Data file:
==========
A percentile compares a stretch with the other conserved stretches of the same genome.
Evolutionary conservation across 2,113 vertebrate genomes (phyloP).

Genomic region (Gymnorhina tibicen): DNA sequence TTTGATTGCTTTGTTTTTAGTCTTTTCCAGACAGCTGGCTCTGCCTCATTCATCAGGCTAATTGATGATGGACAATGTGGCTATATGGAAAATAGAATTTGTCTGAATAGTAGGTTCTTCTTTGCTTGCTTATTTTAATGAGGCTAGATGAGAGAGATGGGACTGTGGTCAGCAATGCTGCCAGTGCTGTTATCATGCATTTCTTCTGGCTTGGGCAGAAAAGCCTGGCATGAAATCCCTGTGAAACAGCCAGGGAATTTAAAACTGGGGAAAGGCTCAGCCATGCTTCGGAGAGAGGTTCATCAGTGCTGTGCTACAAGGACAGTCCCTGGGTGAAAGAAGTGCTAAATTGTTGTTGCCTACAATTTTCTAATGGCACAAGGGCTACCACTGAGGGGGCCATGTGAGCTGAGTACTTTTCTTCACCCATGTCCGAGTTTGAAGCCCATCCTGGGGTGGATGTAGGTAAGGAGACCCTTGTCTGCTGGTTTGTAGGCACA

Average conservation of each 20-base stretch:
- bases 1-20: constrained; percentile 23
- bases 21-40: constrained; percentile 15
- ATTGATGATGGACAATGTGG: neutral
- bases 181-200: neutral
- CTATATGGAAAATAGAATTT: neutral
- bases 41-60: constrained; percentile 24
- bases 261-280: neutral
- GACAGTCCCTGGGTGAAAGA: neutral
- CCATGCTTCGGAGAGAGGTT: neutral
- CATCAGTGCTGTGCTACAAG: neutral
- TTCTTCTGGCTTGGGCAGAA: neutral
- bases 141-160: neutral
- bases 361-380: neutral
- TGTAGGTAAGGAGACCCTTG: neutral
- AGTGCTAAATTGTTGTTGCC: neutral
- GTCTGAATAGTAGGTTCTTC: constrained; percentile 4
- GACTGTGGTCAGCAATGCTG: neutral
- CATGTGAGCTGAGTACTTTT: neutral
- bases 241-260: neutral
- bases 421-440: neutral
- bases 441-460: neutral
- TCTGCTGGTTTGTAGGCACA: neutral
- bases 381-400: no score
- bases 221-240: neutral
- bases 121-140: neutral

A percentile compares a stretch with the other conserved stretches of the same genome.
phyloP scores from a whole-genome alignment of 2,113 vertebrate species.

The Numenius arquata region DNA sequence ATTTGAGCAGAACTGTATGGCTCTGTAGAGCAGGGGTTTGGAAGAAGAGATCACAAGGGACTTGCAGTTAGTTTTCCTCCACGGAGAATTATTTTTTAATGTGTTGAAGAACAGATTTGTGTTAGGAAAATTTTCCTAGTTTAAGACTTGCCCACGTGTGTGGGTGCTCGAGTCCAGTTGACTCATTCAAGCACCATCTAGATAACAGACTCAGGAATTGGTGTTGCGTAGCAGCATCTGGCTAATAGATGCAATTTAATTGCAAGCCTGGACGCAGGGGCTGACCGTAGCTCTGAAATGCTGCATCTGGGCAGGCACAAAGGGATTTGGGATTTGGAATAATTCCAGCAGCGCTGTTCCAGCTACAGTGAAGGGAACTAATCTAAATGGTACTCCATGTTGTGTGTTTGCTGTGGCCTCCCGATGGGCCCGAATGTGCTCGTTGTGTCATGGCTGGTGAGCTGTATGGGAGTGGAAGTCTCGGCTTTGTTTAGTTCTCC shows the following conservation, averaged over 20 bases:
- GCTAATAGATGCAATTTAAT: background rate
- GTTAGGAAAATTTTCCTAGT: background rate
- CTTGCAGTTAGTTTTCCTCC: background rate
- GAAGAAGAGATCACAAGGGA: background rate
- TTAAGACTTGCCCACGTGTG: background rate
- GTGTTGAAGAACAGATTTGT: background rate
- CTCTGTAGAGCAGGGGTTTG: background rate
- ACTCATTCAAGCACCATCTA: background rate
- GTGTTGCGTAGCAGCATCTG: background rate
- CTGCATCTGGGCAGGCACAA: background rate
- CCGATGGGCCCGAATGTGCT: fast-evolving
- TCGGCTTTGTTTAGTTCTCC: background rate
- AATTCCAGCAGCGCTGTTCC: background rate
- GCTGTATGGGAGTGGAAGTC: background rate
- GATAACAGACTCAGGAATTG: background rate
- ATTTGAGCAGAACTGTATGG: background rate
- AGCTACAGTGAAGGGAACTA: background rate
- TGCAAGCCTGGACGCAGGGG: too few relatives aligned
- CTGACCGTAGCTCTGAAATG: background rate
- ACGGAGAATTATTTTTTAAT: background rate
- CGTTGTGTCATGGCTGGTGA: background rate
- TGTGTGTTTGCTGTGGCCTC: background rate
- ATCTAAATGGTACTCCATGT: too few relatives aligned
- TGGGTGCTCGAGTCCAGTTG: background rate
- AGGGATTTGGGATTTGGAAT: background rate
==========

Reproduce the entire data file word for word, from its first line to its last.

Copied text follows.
A percentile compares a stretch with the other conserved stretches of the same genome.
Evolutionary conservation across 2,113 vertebrate genomes (phyloP).

Genomic region (Gymnorhina tibicen): DNA sequence TTTGATTGCTTTGTTTTTAGTCTTTTCCAGACAGCTGGCTCTGCCTCATTCATCAGGCTAATTGATGATGGACAATGTGGCTATATGGAAAATAGAATTTGTCTGAATAGTAGGTTCTTCTTTGCTTGCTTATTTTAATGAGGCTAGATGAGAGAGATGGGACTGTGGTCAGCAATGCTGCCAGTGCTGTTATCATGCATTTCTTCTGGCTTGGGCAGAAAAGCCTGGCATGAAATCCCTGTGAAACAGCCAGGGAATTTAAAACTGGGGAAAGGCTCAGCCATGCTTCGGAGAGAGGTTCATCAGTGCTGTGCTACAAGGACAGTCCCTGGGTGAAAGAAGTGCTAAATTGTTGTTGCCTACAATTTTCTAATGGCACAAGGGCTACCACTGAGGGGGCCATGTGAGCTGAGTACTTTTCTTCACCCATGTCCGAGTTTGAAGCCCATCCTGGGGTGGATGTAGGTAAGGAGACCCTTGTCTGCTGGTTTGTAGGCACA

Average conservation of each 20-base stretch:
- bases 1-20: constrained; percentile 23
- bases 21-40: constrained; percentile 15
- ATTGATGATGGACAATGTGG: neutral
- bases 181-200: neutral
- CTATATGGAAAATAGAATTT: neutral
- bases 41-60: constrained; percentile 24
- bases 261-280: neutral
- GACAGTCCCTGGGTGAAAGA: neutral
- CCATGCTTCGGAGAGAGGTT: neutral
- CATCAGTGCTGTGCTACAAG: neutral
- TTCTTCTGGCTTGGGCAGAA: neutral
- bases 141-160: neutral
- bases 361-380: neutral
- TGTAGGTAAGGAGACCCTTG: neutral
- AGTGCTAAATTGTTGTTGCC: neutral
- GTCTGAATAGTAGGTTCTTC: constrained; percentile 4
- GACTGTGGTCAGCAATGCTG: neutral
- CATGTGAGCTGAGTACTTTT: neutral
- bases 241-260: neutral
- bases 421-440: neutral
- bases 441-460: neutral
- TCTGCTGGTTTGTAGGCACA: neutral
- bases 381-400: no score
- bases 221-240: neutral
- bases 121-140: neutral

A percentile compares a stretch with the other conserved stretches of the same genome.
phyloP scores from a whole-genome alignment of 2,113 vertebrate species.

The Numenius arquata region DNA sequence ATTTGAGCAGAACTGTATGGCTCTGTAGAGCAGGGGTTTGGAAGAAGAGATCACAAGGGACTTGCAGTTAGTTTTCCTCCACGGAGAATTATTTTTTAATGTGTTGAAGAACAGATTTGTGTTAGGAAAATTTTCCTAGTTTAAGACTTGCCCACGTGTGTGGGTGCTCGAGTCCAGTTGACTCATTCAAGCACCATCTAGATAACAGACTCAGGAATTGGTGTTGCGTAGCAGCATCTGGCTAATAGATGCAATTTAATTGCAAGCCTGGACGCAGGGGCTGACCGTAGCTCTGAAATGCTGCATCTGGGCAGGCACAAAGGGATTTGGGATTTGGAATAATTCCAGCAGCGCTGTTCCAGCTACAGTGAAGGGAACTAATCTAAATGGTACTCCATGTTGTGTGTTTGCTGTGGCCTCCCGATGGGCCCGAATGTGCTCGTTGTGTCATGGCTGGTGAGCTGTATGGGAGTGGAAGTCTCGGCTTTGTTTAGTTCTCC shows the following conservation, averaged over 20 bases:
- GCTAATAGATGCAATTTAAT: background rate
- GTTAGGAAAATTTTCCTAGT: background rate
- CTTGCAGTTAGTTTTCCTCC: background rate
- GAAGAAGAGATCACAAGGGA: background rate
- TTAAGACTTGCCCACGTGTG: background rate
- GTGTTGAAGAACAGATTTGT: background rate
- CTCTGTAGAGCAGGGGTTTG: background rate
- ACTCATTCAAGCACCATCTA: background rate
- GTGTTGCGTAGCAGCATCTG: background rate
- CTGCATCTGGGCAGGCACAA: background rate
- CCGATGGGCCCGAATGTGCT: fast-evolving
- TCGGCTTTGTTTAGTTCTCC: background rate
- AATTCCAGCAGCGCTGTTCC: background rate
- GCTGTATGGGAGTGGAAGTC: background rate
- GATAACAGACTCAGGAATTG: background rate
- ATTTGAGCAGAACTGTATGG: background rate
- AGCTACAGTGAAGGGAACTA: background rate
- TGCAAGCCTGGACGCAGGGG: too few relatives aligned
- CTGACCGTAGCTCTGAAATG: background rate
- ACGGAGAATTATTTTTTAAT: background rate
- CGTTGTGTCATGGCTGGTGA: background rate
- TGTGTGTTTGCTGTGGCCTC: background rate
- ATCTAAATGGTACTCCATGT: too few relatives aligned
- TGGGTGCTCGAGTCCAGTTG: background rate
- AGGGATTTGGGATTTGGAAT: background rate